We now implement the list action and view:

public void List()
{
PropertyBag["users"] = User.FindAll();
}

and create a list.vm:


For the view we could have used a GridComponent. By running the test we see that for the first time we have a UI test working :)



Edit functionality

Now we need to add to our site the edit user functionality. Basically the functionality will be like this: on the list of users page, each user will have an Edit link, which clicked upon will transfer the user to a editing for where he can modify the user details. When the form is saved the user is sent back to the list. Now let's write the test:

as you can see we added a User to the database, so when we open the list page, we have something to edit. But wait, we have a problem. If we run twice the test, the user will be inserted twice in the database. In order to avoid that we do the following:

Running all the tests, we see that the edit test fails:

Selenium.SeleniumException: ERROR: Element link=Edit not found

at Selenium.HttpCommandProcessor.DoCommand(String command, String[] args)
at Selenium.DefaultSelenium.Click(String locator)
at MRProjectTest.Functionals.Selenium.ManageUsersTests.TestEditUser() in ManageUsersTests.cs:line 28

we now add the Edit link in the list.vm:

and an Edit action in the controller:

public void Edit(long id)
{
PropertyBag["user"] = User.Find(id);
}

now the view for this action: edit.vm


and since the value will be saved in the update action we'll also have:

public void Update([DataBind("user")] User user)
{
user.Update();
RedirectToAction("list");
}


All tests passed. :)

All tests run. Refactoring

We can easily remark that there are a few refactorings that we can make. First, the TestAddNew and TestEdit methods are almost similar, so we can do:


having also:


We run the tests, they still work. Now we go further, into the views, which have the same problem: add.vm and edit.vm are almost identical. We'll separate the common part into _form.vm. Running the tests still confirms the fact that we haven't ruined anything we did before:


For the delete, we use the same priciple with the test first, until we make it work. To add validations or any other functionality the user will be able to use, we add new tests, then the code to make them pass.

Conclusion

We have shown an example of designing an application, with a method called incremental architecture, where the actual architecture of the system does not need a month to be thought in advance, but is constructed as the code is constructed, because changes are very easy to be made, continuously refactoring the code to make it better, all provided by our tests.

1. Selenium - www.openqa.org - open source web functional testing tools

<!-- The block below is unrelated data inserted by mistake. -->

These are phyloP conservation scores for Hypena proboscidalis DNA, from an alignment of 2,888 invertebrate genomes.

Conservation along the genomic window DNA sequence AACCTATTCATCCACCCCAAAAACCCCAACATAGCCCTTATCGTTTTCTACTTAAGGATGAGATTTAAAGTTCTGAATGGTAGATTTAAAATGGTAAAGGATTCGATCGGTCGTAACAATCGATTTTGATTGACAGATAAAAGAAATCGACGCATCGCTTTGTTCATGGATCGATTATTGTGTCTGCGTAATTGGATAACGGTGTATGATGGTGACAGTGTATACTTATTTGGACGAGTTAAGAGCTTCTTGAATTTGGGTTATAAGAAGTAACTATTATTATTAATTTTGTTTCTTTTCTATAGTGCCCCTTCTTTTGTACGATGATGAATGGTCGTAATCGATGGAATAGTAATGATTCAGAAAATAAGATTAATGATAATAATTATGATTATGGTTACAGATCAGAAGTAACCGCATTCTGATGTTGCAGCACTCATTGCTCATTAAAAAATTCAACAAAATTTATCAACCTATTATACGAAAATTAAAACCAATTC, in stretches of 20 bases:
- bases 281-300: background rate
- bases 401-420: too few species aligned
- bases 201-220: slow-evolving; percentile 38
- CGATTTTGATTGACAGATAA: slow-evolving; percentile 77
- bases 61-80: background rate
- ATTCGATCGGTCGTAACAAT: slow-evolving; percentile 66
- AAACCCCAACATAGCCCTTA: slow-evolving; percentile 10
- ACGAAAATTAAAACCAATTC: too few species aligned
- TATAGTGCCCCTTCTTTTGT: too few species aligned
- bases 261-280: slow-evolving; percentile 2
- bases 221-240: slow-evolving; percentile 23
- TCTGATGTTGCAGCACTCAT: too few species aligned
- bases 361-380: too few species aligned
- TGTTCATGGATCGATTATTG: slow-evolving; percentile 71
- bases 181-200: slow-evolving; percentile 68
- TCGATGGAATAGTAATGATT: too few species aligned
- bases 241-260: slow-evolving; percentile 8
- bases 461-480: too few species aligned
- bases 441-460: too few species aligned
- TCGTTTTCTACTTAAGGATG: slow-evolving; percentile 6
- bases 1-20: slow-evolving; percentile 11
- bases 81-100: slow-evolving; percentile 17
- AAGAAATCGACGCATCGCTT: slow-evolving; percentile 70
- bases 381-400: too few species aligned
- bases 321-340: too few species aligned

2. Castle Project (MonoRail and ActiveRecord) - www.castleproject.org - open source lightweight ASP.NET/ADO.NET alternative

10 comments:

Ken Egozi said...

Cool article, and a nice tool.
Used Watir before, but I guess I'll switch to Selenium, for it's easy integration with NUnit.

Just a note, though. MonoRail is not an ASP.NET substitute. It relies on ASP.NET engine and core funcionality. It is a WebForms replacement.

Programmer Me = ProgrammerFactory.CreateInstance(); said...

Very nice post. I really like your blog. Subscribed!

BTW, have you try Watir? Is Selenium hard to setup?

Dan Bunea said...

Hi,

I am planning to try Watin. But with Selenium I am very happy, and it is easy to setul. One dll and one very small java server (if you want to use Selenium RC).

Thanks,
Dan

Dtax said...

Hi Dan,

Very nice article. I read about selenium and watin some time ago, and finally i decided to test WatiN and i like it very much.

I wrote an article at codeproject talking about WatiN, you can find it at http://www.codeproject.com/useritems/WatiN.asp

Regards,

Jesus Jimenez
http://blogs.clearscreen.com/dtax

Fred said...

Dan that is really a great article. I noticed that generally TDD/XP/Agile focus only on unit testing classes and ignore user interfaces.

I have some ideas in mind why and was wondering what are your thought on the question ?

I personnaly focus on what I call Dialog Unit Test for the web and less TDD.

Question:
If you use TDD as a development methodology to test and develop your web application, does it mean you cannot use the record mode provided by the different web testing tools ? (Seleniun or InCisif.net provide a record mode that generate source code in C#, VB.NET, Python and more).

What I mean by that is that:
- you must first write the test and the web dialog does not exist yet
- therefore you cannot run the dialog against the record mode.

Thanks again.

Frederic Torres
www.InCisif.net
Web Testing with C# or VB.NET

Pete said...

Great article! I am also trying out TDDing some ActiveRecord stuff (almost identical to your's), but can't get the test project running. I get the error "Attempted to access an unloaded Appdomain".

What does your test project config file look like? Are you doing som init stuff in the BaseTest class you are inheriting from?

Dan Bunea said...

Hi Pete,

No special things done. You can download the source code and see better then I can explain :)

Thanks,
Dan

Flominator said...

According to http://clearspace.openqa.org/message/49578#49578 you should use "localhost:2222/users/" in SetUp and "add.aspx" in the Test itself.

Flominator said...

Found another catch: When you're using multiple tests with Selenium make sure, you call selenium.Start() BEFORE EACH TEST in [SetUp] and selenium.close() and selenium.stop() in [TearDown]. Otherwise every test except the first will result in an error message stating "sessionId should not be null; has this session been started yet".

Dan Bunea said...

Thank you very much for your comments and contributions.